Fleeing Drought, Coyotes Roam Neighborhoods


Residents of hillside communities in and around Los Angeles have more than bone-dry brush to fret about this winter as drought conditions force coyotes to roam deeper into neighborhoods.

Rodents and rabbits are coming down into streets and yards looking for food and water, officials say. And where the prey go, the coyotes follow.

Over the last year, the Los Angeles Department of Animal Regulation has received an increasing number of complaints about coyotes, including attacks on pets. That has prompted officials to reconsider the city's policy on dealing with the animals.

"They are losing their natural fear of man," said spokeswoman Jackie David. "Coyotes are everywhere. People perceive them as a threat to public safety. Our department is looking at ways to dedicate more resources to keeping coyotes out of neighborhoods."

On Monday evening, about 100 people gathered at a Canoga Park meeting of the Los Angeles Animal Services Commission, many to complain about losing pets to coyotes. Some said they were afraid to jog at night because of the animals.

"I'm a prisoner," said Malka Tasoff, a 17-year Tarzana resident. "I'm a captive in my own home."

But Leo Grillo, an animal rescuer, said that in 18 years he has seen numerous coyotes and never considered them a threat.

"The comments I'm hearing tonight are just superstition," he said.

The commission is considering whether to assign two wildlife specialists to handle coyote problems and create a program to educate the public about the animals. Under the proposal, animal services workers would trap and kill coyotes deemed an imminent threat to people or pets.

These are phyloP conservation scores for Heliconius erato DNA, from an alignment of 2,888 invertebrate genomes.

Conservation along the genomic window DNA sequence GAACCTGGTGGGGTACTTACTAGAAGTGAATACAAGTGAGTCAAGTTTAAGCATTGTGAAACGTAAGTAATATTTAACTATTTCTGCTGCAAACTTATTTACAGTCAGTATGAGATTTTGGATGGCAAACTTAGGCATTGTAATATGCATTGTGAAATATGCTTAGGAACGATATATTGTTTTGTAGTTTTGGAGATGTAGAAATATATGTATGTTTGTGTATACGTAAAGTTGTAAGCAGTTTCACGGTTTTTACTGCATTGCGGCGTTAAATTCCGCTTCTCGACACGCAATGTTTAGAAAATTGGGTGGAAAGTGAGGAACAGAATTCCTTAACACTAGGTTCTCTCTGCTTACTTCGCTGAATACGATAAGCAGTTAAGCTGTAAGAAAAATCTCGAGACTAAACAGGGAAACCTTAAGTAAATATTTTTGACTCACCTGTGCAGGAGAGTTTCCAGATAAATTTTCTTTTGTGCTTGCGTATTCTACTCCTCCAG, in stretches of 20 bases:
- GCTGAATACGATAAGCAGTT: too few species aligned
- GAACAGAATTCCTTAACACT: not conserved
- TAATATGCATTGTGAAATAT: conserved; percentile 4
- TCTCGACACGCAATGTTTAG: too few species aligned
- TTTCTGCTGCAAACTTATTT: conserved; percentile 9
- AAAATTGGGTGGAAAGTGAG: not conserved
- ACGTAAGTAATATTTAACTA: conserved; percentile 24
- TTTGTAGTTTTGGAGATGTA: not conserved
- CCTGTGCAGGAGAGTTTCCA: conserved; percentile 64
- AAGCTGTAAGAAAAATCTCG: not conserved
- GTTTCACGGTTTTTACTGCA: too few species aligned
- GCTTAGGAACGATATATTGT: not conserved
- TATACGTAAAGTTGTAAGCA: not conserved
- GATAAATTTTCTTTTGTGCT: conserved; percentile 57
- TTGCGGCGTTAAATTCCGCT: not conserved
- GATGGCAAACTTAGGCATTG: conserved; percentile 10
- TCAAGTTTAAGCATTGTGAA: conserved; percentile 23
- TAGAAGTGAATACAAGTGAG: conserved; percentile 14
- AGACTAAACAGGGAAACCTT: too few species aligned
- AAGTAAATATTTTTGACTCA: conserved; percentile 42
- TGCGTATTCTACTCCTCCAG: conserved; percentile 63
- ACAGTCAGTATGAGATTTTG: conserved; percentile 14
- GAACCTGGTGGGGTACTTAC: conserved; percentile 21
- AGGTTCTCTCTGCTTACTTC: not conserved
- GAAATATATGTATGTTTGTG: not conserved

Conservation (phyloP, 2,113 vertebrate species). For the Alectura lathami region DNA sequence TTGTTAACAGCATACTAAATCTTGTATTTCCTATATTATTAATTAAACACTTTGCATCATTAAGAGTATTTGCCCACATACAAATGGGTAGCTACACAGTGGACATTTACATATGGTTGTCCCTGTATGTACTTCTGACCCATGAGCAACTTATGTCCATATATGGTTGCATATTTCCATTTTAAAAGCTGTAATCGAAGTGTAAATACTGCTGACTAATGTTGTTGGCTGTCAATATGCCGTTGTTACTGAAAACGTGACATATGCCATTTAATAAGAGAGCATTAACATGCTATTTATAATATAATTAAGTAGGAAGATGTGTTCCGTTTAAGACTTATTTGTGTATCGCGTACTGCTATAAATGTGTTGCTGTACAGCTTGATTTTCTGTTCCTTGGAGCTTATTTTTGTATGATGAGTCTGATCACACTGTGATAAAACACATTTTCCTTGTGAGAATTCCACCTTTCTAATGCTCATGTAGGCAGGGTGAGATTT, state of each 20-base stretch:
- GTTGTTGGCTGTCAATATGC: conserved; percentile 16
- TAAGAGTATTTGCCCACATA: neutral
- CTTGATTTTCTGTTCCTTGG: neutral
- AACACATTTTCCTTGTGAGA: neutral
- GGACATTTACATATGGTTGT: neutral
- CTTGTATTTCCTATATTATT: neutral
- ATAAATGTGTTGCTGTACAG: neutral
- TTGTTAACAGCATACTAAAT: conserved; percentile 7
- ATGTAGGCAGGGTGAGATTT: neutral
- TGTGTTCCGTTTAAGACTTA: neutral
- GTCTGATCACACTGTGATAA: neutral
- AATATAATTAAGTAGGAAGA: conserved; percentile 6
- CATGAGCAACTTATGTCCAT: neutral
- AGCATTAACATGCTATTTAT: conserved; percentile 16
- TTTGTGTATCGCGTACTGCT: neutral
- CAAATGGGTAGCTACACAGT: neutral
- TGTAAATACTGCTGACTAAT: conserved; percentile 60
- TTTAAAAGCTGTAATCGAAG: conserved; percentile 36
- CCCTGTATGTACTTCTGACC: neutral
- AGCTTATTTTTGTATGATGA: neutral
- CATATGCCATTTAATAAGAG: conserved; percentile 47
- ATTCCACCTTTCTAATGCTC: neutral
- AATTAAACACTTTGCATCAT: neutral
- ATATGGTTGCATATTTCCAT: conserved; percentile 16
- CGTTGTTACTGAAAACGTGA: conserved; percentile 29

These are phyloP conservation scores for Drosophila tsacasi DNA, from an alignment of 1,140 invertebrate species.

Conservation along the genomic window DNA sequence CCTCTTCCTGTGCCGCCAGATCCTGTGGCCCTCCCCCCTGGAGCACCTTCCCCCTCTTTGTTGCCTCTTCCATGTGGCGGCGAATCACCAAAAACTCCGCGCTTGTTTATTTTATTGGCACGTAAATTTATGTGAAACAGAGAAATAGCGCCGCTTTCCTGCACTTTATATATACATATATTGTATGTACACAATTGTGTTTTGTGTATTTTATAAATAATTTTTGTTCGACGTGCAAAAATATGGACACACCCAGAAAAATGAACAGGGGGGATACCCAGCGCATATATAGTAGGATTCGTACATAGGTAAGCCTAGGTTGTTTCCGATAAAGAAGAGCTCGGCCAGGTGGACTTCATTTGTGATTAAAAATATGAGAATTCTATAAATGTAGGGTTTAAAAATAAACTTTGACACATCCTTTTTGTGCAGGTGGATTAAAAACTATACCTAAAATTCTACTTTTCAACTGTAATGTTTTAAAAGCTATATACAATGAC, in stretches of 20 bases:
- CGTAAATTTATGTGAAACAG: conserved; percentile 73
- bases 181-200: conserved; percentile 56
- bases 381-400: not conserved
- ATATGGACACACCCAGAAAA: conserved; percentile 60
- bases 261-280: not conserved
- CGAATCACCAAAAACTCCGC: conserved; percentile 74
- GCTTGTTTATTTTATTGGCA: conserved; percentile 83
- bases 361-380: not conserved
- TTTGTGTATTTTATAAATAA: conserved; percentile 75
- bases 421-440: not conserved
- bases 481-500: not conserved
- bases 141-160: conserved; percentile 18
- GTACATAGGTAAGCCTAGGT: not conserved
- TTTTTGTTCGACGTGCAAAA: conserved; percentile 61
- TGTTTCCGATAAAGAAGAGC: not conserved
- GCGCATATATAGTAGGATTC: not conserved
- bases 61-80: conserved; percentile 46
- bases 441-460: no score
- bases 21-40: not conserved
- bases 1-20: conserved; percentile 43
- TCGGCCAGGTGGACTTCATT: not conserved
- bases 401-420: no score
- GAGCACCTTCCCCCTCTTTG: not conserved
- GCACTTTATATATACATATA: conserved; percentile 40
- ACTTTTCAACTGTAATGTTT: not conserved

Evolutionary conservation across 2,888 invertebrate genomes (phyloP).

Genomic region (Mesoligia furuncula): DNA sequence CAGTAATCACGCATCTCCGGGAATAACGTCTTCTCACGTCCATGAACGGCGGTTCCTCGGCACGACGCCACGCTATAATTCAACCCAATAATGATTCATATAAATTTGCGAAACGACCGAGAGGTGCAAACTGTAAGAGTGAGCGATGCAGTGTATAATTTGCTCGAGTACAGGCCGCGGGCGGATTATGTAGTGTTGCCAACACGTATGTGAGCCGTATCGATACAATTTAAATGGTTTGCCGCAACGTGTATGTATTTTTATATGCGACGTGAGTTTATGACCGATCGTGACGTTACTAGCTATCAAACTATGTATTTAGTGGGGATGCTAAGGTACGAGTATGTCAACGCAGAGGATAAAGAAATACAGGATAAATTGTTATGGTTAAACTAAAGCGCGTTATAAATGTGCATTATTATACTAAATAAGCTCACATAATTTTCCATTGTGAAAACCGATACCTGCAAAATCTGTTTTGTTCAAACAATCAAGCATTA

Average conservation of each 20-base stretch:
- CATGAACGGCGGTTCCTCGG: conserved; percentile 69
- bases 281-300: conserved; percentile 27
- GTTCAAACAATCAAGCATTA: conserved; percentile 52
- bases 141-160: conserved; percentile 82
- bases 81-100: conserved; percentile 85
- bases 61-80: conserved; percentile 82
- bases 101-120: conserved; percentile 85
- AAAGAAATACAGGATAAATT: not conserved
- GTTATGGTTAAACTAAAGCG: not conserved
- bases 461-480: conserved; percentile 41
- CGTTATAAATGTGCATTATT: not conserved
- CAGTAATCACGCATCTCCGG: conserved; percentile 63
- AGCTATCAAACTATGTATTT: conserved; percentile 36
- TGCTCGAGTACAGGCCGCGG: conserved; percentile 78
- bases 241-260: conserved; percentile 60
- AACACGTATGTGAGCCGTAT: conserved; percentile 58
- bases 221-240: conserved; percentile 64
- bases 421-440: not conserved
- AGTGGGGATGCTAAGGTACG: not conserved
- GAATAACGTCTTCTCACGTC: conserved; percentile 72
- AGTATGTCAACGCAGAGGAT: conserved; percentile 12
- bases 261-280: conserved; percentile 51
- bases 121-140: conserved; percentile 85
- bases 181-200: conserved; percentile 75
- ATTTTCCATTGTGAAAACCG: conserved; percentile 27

The state Department of Fish and Game does not count coyotes because they are prolific and not endangered. Fish and Game officials say they do not know whether the increasing number of complaints indicates growth in the coyote population.

Coyotes are intelligent animals that have adapted to living near humans. They have adjusted to their shrinking habitat in the Los Angeles area and use streets, parks, flood-control channels and freeways to venture into neighborhoods.

The coyotes generally eat rats, mice, squirrels, fruit and carrion. But having learned that domestic animals are easier prey, coyotes also kill cats and small dogs. They also will attack chickens, sheep and goats. "Pet owners beware," said Michael Carpenter of Shadow Hills, who lost three chickens, a duck and a peacock to coyotes two weeks ago. "They left nothing but feathers."

Carpenter, who is chief deputy for Los Angeles Councilman Dennis Zine, said Zine's office also has received calls from residents fearing for the safety of their children and pets. Patrick Kennedy of West Hills was one of them.

Kennedy said that about 4 a.m. two months ago a coyote nearly killed his miniature pinscher in his backyard. Kennedy sprained his ankle trying to wrest the pet from the coyote, which tore the tiny dog's belly and throat.

"They basically had to sew him up from the inside out," Kennedy said of the $750 in veterinarian bills.

Since then, Kennedy has been circulating leaflets calling for a tougher city policy on coyotes. City animal regulation officers trap a coyote only if it is sick or injured or if it attacks a person and is suspected of having rabies.

The county, state and federal government can also require trapping due to health and welfare risks.

"I would like to see them treat coyotes like any other stray dog," Kennedy said. "They wouldn't hesitate to come out and take it away."

Animal experts recommend the following to protect pets from coyotes:

* Keep cats and small dogs indoors at night.

* Walk dogs on a leash in well-lighted areas.

* Poultry and rabbits should be kept in enclosures of heavy mesh wire, not chicken wire.

* Fasten trash can lids securely.

* Do not feed wild animals.

Times staff writer Zanto Peabody contributed to this report.

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